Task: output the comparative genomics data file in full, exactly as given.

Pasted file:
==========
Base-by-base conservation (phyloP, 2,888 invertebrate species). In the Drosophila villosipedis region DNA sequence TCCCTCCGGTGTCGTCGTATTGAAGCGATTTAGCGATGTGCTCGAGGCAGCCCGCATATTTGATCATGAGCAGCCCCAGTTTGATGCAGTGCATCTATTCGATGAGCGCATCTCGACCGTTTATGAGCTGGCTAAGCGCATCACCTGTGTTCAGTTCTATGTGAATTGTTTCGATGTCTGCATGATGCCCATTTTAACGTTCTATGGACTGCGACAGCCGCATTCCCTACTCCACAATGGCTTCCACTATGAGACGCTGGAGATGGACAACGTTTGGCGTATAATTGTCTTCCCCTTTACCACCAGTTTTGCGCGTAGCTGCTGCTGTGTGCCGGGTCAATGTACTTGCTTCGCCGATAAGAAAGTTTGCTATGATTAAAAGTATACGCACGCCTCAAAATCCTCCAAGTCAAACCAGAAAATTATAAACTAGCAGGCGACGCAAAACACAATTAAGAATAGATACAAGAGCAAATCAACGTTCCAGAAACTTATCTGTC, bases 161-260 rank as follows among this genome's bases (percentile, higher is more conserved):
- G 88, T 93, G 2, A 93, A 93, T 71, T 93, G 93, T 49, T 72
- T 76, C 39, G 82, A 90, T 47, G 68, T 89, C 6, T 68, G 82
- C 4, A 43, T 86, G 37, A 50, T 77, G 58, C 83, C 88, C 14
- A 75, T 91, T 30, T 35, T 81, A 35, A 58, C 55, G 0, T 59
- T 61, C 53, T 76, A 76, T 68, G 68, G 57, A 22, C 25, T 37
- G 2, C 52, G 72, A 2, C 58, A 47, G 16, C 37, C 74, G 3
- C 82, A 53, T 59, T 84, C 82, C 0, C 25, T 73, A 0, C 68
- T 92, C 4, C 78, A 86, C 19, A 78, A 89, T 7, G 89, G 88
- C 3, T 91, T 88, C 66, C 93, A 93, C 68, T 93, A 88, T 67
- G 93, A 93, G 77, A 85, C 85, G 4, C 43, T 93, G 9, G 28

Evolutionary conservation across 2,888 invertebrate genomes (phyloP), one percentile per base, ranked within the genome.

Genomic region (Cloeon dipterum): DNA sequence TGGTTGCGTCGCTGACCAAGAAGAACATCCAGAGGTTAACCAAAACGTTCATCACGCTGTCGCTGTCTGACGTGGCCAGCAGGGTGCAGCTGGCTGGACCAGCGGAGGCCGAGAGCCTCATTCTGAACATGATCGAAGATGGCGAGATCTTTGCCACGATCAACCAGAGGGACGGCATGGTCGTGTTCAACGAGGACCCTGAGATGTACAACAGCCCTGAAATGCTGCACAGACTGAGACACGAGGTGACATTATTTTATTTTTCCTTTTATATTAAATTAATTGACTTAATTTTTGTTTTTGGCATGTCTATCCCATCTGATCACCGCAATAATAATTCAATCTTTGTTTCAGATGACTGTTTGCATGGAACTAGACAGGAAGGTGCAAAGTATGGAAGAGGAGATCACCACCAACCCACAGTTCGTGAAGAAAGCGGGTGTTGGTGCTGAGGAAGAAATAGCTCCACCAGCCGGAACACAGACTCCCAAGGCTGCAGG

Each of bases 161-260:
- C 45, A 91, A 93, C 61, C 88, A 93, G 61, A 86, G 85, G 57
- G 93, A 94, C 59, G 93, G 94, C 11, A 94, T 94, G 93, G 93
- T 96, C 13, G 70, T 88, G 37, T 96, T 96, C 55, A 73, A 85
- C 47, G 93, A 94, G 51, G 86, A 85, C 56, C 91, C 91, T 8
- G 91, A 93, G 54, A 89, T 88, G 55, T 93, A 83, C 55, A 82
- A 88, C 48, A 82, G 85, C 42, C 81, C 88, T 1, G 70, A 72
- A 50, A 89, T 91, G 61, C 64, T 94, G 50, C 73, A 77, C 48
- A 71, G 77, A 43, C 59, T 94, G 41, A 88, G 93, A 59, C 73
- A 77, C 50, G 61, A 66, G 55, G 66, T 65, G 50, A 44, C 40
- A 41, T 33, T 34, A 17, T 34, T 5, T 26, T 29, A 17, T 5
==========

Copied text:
Base-by-base conservation (phyloP, 2,888 invertebrate species). In the Drosophila villosipedis region DNA sequence TCCCTCCGGTGTCGTCGTATTGAAGCGATTTAGCGATGTGCTCGAGGCAGCCCGCATATTTGATCATGAGCAGCCCCAGTTTGATGCAGTGCATCTATTCGATGAGCGCATCTCGACCGTTTATGAGCTGGCTAAGCGCATCACCTGTGTTCAGTTCTATGTGAATTGTTTCGATGTCTGCATGATGCCCATTTTAACGTTCTATGGACTGCGACAGCCGCATTCCCTACTCCACAATGGCTTCCACTATGAGACGCTGGAGATGGACAACGTTTGGCGTATAATTGTCTTCCCCTTTACCACCAGTTTTGCGCGTAGCTGCTGCTGTGTGCCGGGTCAATGTACTTGCTTCGCCGATAAGAAAGTTTGCTATGATTAAAAGTATACGCACGCCTCAAAATCCTCCAAGTCAAACCAGAAAATTATAAACTAGCAGGCGACGCAAAACACAATTAAGAATAGATACAAGAGCAAATCAACGTTCCAGAAACTTATCTGTC, bases 161-260 rank as follows among this genome's bases (percentile, higher is more conserved):
- G 88, T 93, G 2, A 93, A 93, T 71, T 93, G 93, T 49, T 72
- T 76, C 39, G 82, A 90, T 47, G 68, T 89, C 6, T 68, G 82
- C 4, A 43, T 86, G 37, A 50, T 77, G 58, C 83, C 88, C 14
- A 75, T 91, T 30, T 35, T 81, A 35, A 58, C 55, G 0, T 59
- T 61, C 53, T 76, A 76, T 68, G 68, G 57, A 22, C 25, T 37
- G 2, C 52, G 72, A 2, C 58, A 47, G 16, C 37, C 74, G 3
- C 82, A 53, T 59, T 84, C 82, C 0, C 25, T 73, A 0, C 68
- T 92, C 4, C 78, A 86, C 19, A 78, A 89, T 7, G 89, G 88
- C 3, T 91, T 88, C 66, C 93, A 93, C 68, T 93, A 88, T 67
- G 93, A 93, G 77, A 85, C 85, G 4, C 43, T 93, G 9, G 28

Evolutionary conservation across 2,888 invertebrate genomes (phyloP), one percentile per base, ranked within the genome.

Genomic region (Cloeon dipterum): DNA sequence TGGTTGCGTCGCTGACCAAGAAGAACATCCAGAGGTTAACCAAAACGTTCATCACGCTGTCGCTGTCTGACGTGGCCAGCAGGGTGCAGCTGGCTGGACCAGCGGAGGCCGAGAGCCTCATTCTGAACATGATCGAAGATGGCGAGATCTTTGCCACGATCAACCAGAGGGACGGCATGGTCGTGTTCAACGAGGACCCTGAGATGTACAACAGCCCTGAAATGCTGCACAGACTGAGACACGAGGTGACATTATTTTATTTTTCCTTTTATATTAAATTAATTGACTTAATTTTTGTTTTTGGCATGTCTATCCCATCTGATCACCGCAATAATAATTCAATCTTTGTTTCAGATGACTGTTTGCATGGAACTAGACAGGAAGGTGCAAAGTATGGAAGAGGAGATCACCACCAACCCACAGTTCGTGAAGAAAGCGGGTGTTGGTGCTGAGGAAGAAATAGCTCCACCAGCCGGAACACAGACTCCCAAGGCTGCAGG

Each of bases 161-260:
- C 45, A 91, A 93, C 61, C 88, A 93, G 61, A 86, G 85, G 57
- G 93, A 94, C 59, G 93, G 94, C 11, A 94, T 94, G 93, G 93
- T 96, C 13, G 70, T 88, G 37, T 96, T 96, C 55, A 73, A 85
- C 47, G 93, A 94, G 51, G 86, A 85, C 56, C 91, C 91, T 8
- G 91, A 93, G 54, A 89, T 88, G 55, T 93, A 83, C 55, A 82
- A 88, C 48, A 82, G 85, C 42, C 81, C 88, T 1, G 70, A 72
- A 50, A 89, T 91, G 61, C 64, T 94, G 50, C 73, A 77, C 48
- A 71, G 77, A 43, C 59, T 94, G 41, A 88, G 93, A 59, C 73
- A 77, C 50, G 61, A 66, G 55, G 66, T 65, G 50, A 44, C 40
- A 41, T 33, T 34, A 17, T 34, T 5, T 26, T 29, A 17, T 5